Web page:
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Doody's Review ServiceReviewer: Bernard J. Turnock, MD, MPH (University of Illinois at Chicago)
Description: As the field of health promotion expands, there has been an increase in the number of books devoted to specific populations and age groups.
Purpose: This book reflects this trend by examining many of the preventable health problems and health risks of adolescents and the strategies and programs that are available to promote and protect the health of teenagers.
Audience: The primary audience is health promotion specialists and other public health professionals, school health officials, and a myriad of agencies and organizations that provide health and supportive services for adolescents.
Features: As expected, the usual suspects for health promotion are lined up; these include diet, fitness, tobacco, alcohol, and sexual activity. But the book also ventures into new territory with chapters on mental health, youth violence, and even family and dating violence. Useful and relatively recent data and information are provided throughout the book. There are also several success stories from across the U.S. of health promotion programs addressing these problems and risks. Chapters are generally consistent although the level of theory and the balance between theory and practice does vary.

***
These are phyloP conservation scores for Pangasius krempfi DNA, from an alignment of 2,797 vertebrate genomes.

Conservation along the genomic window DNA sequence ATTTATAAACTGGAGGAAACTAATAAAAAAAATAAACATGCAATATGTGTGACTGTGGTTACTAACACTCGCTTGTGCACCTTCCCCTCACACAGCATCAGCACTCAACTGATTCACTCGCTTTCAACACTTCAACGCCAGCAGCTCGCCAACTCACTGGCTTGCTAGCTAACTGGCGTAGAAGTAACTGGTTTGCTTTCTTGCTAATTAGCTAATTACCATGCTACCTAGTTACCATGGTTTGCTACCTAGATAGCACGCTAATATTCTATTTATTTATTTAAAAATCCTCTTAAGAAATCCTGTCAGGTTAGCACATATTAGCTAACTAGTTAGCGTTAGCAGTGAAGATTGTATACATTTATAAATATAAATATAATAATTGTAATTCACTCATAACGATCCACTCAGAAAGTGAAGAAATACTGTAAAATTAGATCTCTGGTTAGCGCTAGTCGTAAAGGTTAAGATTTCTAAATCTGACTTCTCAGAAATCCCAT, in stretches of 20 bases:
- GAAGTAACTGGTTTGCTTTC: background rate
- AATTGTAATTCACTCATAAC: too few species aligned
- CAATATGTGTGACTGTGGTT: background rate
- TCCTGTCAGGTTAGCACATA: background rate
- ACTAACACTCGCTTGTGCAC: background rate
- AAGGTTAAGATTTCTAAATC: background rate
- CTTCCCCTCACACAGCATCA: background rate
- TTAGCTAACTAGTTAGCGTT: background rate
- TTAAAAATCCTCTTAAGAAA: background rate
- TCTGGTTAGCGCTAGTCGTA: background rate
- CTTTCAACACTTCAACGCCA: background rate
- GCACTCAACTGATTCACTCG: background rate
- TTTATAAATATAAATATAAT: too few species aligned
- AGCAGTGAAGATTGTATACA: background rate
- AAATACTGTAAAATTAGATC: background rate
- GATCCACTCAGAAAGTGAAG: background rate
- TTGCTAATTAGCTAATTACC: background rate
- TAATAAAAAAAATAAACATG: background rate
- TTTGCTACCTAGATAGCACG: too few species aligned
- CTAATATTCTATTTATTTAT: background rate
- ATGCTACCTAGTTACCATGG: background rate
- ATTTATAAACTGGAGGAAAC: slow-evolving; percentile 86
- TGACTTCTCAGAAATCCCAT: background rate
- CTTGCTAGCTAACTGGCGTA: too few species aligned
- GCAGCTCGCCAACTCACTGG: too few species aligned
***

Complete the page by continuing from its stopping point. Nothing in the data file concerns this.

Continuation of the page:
Assessment: This is an interesting book for schools and other organizations concerned with the health problems and needs of teenagers. It nicely captures the important health promotion issues facing this age group. The success stories are also interesting, although they are not as persuasive as they could be in terms of objectively documenting their claims of success. Nonetheless, this is a solid addition to the health promotion literature.